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Jeudi, 01 Septembre 2011 23:49

Captive Chimps Could Be Declared Endangered Species

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Captive Chimps Could Be Declared Endangered Species

A regulatory oddity that gives different levels of protection to wild and captive chimpanzees is up for review, potentially changing how humanity’s closest living relatives are used in research and entertainment.

Unlike other endangered animals, which are considered endangered regardless of where they are, the U.S. government makes an exception for captive chimpanzees. While wild chimps are officially endangered, captive chimps are only threatened.

That designation permits the use of chimpanzees in commercials, as pets and — most controversially — as subjects of medical testing. About 1,000 chimpanzees are owned by private and government labs in the U.S., which outside of Gabon is the only country to permit invasive chimp research.

“Such use not only has negative welfare impacts on captive chimpanzees, but undermines the conservation of wild chimpanzees and is inconsistent with the Endangered Species Act,” said the Humane Society in a statement. “The federal government does not ‘split list’ any other endangered species by wild and captive populations, and it should not have done so in this case.”

The Humane Society is part of a coalition of animal advocates and conservation groups, including the Jane Goodall Institute and the American Association of Zoological Parks, who petitioned the U.S. Fish and Wildlife Service to reconsider the chimps’ status. The USFWS announced its decision to reconsider on Aug. 31.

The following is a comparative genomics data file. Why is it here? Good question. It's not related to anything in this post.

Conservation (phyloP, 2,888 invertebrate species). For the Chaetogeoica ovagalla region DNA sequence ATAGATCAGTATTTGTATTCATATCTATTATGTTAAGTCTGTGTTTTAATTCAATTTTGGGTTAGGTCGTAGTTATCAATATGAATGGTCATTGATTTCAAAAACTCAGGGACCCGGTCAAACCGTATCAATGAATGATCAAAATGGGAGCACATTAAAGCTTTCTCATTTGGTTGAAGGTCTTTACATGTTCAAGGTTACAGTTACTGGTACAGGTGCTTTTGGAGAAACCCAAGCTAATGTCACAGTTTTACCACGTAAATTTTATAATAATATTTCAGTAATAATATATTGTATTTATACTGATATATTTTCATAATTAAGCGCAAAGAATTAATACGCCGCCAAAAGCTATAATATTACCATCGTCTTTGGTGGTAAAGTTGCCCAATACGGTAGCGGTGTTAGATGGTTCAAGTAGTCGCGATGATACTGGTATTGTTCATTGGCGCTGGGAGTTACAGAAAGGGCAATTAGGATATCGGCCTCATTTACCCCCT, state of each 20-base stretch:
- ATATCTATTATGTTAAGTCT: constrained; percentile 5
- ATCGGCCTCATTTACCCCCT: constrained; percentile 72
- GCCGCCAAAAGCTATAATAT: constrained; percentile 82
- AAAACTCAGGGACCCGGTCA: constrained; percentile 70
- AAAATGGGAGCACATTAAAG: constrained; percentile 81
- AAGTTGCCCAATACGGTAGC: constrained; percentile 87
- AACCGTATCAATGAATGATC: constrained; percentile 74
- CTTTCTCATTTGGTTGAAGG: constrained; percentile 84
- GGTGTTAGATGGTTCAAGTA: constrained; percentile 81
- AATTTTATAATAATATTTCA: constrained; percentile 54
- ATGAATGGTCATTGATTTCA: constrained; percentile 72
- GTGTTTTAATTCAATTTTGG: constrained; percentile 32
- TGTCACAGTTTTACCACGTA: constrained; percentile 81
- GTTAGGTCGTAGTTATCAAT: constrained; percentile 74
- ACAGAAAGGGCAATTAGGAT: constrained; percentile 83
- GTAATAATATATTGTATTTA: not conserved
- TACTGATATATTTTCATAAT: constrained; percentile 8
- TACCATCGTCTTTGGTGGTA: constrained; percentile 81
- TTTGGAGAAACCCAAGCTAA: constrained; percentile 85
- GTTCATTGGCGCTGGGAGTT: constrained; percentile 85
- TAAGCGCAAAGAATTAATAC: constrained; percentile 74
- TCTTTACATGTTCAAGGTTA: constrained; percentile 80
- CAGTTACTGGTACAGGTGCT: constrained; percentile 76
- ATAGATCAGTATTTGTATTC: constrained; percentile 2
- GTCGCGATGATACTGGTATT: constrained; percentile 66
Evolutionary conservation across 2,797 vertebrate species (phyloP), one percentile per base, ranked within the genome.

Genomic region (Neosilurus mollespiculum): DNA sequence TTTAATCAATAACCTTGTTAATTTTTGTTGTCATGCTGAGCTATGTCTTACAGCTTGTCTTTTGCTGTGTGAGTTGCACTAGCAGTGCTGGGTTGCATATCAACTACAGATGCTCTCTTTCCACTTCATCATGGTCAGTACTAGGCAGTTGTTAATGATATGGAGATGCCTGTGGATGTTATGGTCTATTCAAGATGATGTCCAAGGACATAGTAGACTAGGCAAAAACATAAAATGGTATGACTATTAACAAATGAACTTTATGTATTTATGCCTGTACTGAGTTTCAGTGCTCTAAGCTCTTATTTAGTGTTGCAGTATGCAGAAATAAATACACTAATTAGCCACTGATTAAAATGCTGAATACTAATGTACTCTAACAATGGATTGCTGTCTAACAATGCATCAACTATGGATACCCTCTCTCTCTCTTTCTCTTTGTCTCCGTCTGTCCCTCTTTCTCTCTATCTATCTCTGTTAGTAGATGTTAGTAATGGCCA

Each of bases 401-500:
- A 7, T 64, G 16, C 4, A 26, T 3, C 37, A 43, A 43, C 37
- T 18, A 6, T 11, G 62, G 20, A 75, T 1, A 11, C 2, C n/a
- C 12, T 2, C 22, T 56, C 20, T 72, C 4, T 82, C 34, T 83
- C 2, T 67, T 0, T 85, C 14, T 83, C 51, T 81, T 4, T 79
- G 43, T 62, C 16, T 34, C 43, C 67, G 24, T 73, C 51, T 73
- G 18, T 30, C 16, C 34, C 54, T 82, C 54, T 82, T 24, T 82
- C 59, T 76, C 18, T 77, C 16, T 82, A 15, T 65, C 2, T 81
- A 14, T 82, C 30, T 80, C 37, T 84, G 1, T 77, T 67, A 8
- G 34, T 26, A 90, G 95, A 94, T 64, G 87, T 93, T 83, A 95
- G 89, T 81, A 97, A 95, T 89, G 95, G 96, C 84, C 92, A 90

The Fish and Wildlife Service originally classified captive chimpanzees as threatened in 1990, a decision guided by scientists who argued that medical research was necessary for progress on diseases like AIDS.

But chimpanzee use has dwindled steadily, with scientists and companies finding medically superior and less-controversial techniques. The National Institutes of Health says chimpanzees are now a “last resort” for researchers on any disease except Hepatitis C.

And as they’ve fallen from medical research favor, evidence has steadily accumulated on chimpanzee intelligence and thoughtfulness. Many researchers now say chimps should be given the ethical consideration accorded children who cannot speak for themselves.

“From their point of view, it’s like torture,” said primatologist Jane Goodall in testimony Aug. 15 to a high-profile Institute of Medicine committee now evaluating the use of chimpanzees in medical research. “They are in prison and have done nothing wrong.”

Medical research on chimps is also targeted by the proposed Great Ape Protection Act, which would ban invasive research on any great ape.

The Fish and Wildlife Service will accept public comments until Oct. 31.

Image: William Warby/Flickr

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